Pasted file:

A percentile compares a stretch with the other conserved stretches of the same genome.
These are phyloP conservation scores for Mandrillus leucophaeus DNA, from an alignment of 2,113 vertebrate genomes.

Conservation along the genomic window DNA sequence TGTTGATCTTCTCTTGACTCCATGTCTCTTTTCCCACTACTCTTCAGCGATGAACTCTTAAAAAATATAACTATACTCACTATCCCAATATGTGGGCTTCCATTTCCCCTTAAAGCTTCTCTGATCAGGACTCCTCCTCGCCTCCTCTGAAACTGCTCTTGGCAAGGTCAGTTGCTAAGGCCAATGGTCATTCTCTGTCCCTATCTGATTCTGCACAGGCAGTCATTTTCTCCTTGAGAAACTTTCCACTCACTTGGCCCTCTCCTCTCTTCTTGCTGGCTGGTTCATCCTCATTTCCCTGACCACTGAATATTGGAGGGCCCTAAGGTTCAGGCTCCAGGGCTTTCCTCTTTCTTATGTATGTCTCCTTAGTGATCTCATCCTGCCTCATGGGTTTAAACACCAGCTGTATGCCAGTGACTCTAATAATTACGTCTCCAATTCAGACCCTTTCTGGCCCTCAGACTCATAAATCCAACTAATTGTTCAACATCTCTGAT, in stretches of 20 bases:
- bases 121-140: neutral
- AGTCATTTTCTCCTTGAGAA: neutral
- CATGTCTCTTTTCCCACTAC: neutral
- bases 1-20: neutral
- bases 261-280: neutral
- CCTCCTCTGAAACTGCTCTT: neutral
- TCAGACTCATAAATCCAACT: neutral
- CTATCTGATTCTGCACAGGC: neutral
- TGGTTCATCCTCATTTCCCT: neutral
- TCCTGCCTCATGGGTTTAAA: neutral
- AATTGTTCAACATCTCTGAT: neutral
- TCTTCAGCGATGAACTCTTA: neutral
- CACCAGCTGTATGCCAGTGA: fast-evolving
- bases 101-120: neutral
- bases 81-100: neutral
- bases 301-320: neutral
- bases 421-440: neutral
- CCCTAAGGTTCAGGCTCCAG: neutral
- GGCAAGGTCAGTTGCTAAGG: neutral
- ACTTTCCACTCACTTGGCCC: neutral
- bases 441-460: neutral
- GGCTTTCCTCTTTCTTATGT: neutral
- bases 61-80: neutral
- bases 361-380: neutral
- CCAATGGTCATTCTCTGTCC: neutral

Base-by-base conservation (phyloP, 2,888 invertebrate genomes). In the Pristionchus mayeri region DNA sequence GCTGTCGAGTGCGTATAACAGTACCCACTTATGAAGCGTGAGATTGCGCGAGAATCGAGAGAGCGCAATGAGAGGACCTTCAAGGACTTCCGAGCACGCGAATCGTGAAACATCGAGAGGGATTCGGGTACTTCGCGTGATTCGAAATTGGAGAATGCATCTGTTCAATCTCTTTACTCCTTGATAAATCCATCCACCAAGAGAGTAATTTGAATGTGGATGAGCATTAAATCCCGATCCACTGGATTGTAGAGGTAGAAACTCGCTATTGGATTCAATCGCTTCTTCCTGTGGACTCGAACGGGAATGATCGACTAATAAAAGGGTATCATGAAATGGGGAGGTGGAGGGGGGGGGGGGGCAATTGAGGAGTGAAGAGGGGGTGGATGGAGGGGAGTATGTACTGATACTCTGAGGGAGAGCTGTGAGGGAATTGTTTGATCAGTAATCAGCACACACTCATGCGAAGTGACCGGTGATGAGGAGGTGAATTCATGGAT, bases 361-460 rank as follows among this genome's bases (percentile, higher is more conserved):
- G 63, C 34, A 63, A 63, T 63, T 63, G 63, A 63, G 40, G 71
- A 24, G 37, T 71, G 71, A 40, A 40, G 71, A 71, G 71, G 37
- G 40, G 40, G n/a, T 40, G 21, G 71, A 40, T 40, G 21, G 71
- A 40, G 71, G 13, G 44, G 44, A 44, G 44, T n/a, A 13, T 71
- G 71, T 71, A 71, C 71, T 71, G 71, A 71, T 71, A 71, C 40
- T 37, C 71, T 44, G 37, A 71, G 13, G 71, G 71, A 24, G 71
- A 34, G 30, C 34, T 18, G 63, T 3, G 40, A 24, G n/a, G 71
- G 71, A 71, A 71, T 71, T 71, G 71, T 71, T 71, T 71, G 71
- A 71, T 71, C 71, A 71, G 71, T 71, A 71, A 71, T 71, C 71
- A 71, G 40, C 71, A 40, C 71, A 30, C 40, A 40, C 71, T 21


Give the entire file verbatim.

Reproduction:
A percentile compares a stretch with the other conserved stretches of the same genome.
These are phyloP conservation scores for Mandrillus leucophaeus DNA, from an alignment of 2,113 vertebrate genomes.

Conservation along the genomic window DNA sequence TGTTGATCTTCTCTTGACTCCATGTCTCTTTTCCCACTACTCTTCAGCGATGAACTCTTAAAAAATATAACTATACTCACTATCCCAATATGTGGGCTTCCATTTCCCCTTAAAGCTTCTCTGATCAGGACTCCTCCTCGCCTCCTCTGAAACTGCTCTTGGCAAGGTCAGTTGCTAAGGCCAATGGTCATTCTCTGTCCCTATCTGATTCTGCACAGGCAGTCATTTTCTCCTTGAGAAACTTTCCACTCACTTGGCCCTCTCCTCTCTTCTTGCTGGCTGGTTCATCCTCATTTCCCTGACCACTGAATATTGGAGGGCCCTAAGGTTCAGGCTCCAGGGCTTTCCTCTTTCTTATGTATGTCTCCTTAGTGATCTCATCCTGCCTCATGGGTTTAAACACCAGCTGTATGCCAGTGACTCTAATAATTACGTCTCCAATTCAGACCCTTTCTGGCCCTCAGACTCATAAATCCAACTAATTGTTCAACATCTCTGAT, in stretches of 20 bases:
- bases 121-140: neutral
- AGTCATTTTCTCCTTGAGAA: neutral
- CATGTCTCTTTTCCCACTAC: neutral
- bases 1-20: neutral
- bases 261-280: neutral
- CCTCCTCTGAAACTGCTCTT: neutral
- TCAGACTCATAAATCCAACT: neutral
- CTATCTGATTCTGCACAGGC: neutral
- TGGTTCATCCTCATTTCCCT: neutral
- TCCTGCCTCATGGGTTTAAA: neutral
- AATTGTTCAACATCTCTGAT: neutral
- TCTTCAGCGATGAACTCTTA: neutral
- CACCAGCTGTATGCCAGTGA: fast-evolving
- bases 101-120: neutral
- bases 81-100: neutral
- bases 301-320: neutral
- bases 421-440: neutral
- CCCTAAGGTTCAGGCTCCAG: neutral
- GGCAAGGTCAGTTGCTAAGG: neutral
- ACTTTCCACTCACTTGGCCC: neutral
- bases 441-460: neutral
- GGCTTTCCTCTTTCTTATGT: neutral
- bases 61-80: neutral
- bases 361-380: neutral
- CCAATGGTCATTCTCTGTCC: neutral

Base-by-base conservation (phyloP, 2,888 invertebrate genomes). In the Pristionchus mayeri region DNA sequence GCTGTCGAGTGCGTATAACAGTACCCACTTATGAAGCGTGAGATTGCGCGAGAATCGAGAGAGCGCAATGAGAGGACCTTCAAGGACTTCCGAGCACGCGAATCGTGAAACATCGAGAGGGATTCGGGTACTTCGCGTGATTCGAAATTGGAGAATGCATCTGTTCAATCTCTTTACTCCTTGATAAATCCATCCACCAAGAGAGTAATTTGAATGTGGATGAGCATTAAATCCCGATCCACTGGATTGTAGAGGTAGAAACTCGCTATTGGATTCAATCGCTTCTTCCTGTGGACTCGAACGGGAATGATCGACTAATAAAAGGGTATCATGAAATGGGGAGGTGGAGGGGGGGGGGGGGCAATTGAGGAGTGAAGAGGGGGTGGATGGAGGGGAGTATGTACTGATACTCTGAGGGAGAGCTGTGAGGGAATTGTTTGATCAGTAATCAGCACACACTCATGCGAAGTGACCGGTGATGAGGAGGTGAATTCATGGAT, bases 361-460 rank as follows among this genome's bases (percentile, higher is more conserved):
- G 63, C 34, A 63, A 63, T 63, T 63, G 63, A 63, G 40, G 71
- A 24, G 37, T 71, G 71, A 40, A 40, G 71, A 71, G 71, G 37
- G 40, G 40, G n/a, T 40, G 21, G 71, A 40, T 40, G 21, G 71
- A 40, G 71, G 13, G 44, G 44, A 44, G 44, T n/a, A 13, T 71
- G 71, T 71, A 71, C 71, T 71, G 71, A 71, T 71, A 71, C 40
- T 37, C 71, T 44, G 37, A 71, G 13, G 71, G 71, A 24, G 71
- A 34, G 30, C 34, T 18, G 63, T 3, G 40, A 24, G n/a, G 71
- G 71, A 71, A 71, T 71, T 71, G 71, T 71, T 71, T 71, G 71
- A 71, T 71, C 71, A 71, G 71, T 71, A 71, A 71, T 71, C 71
- A 71, G 40, C 71, A 40, C 71, A 30, C 40, A 40, C 71, T 21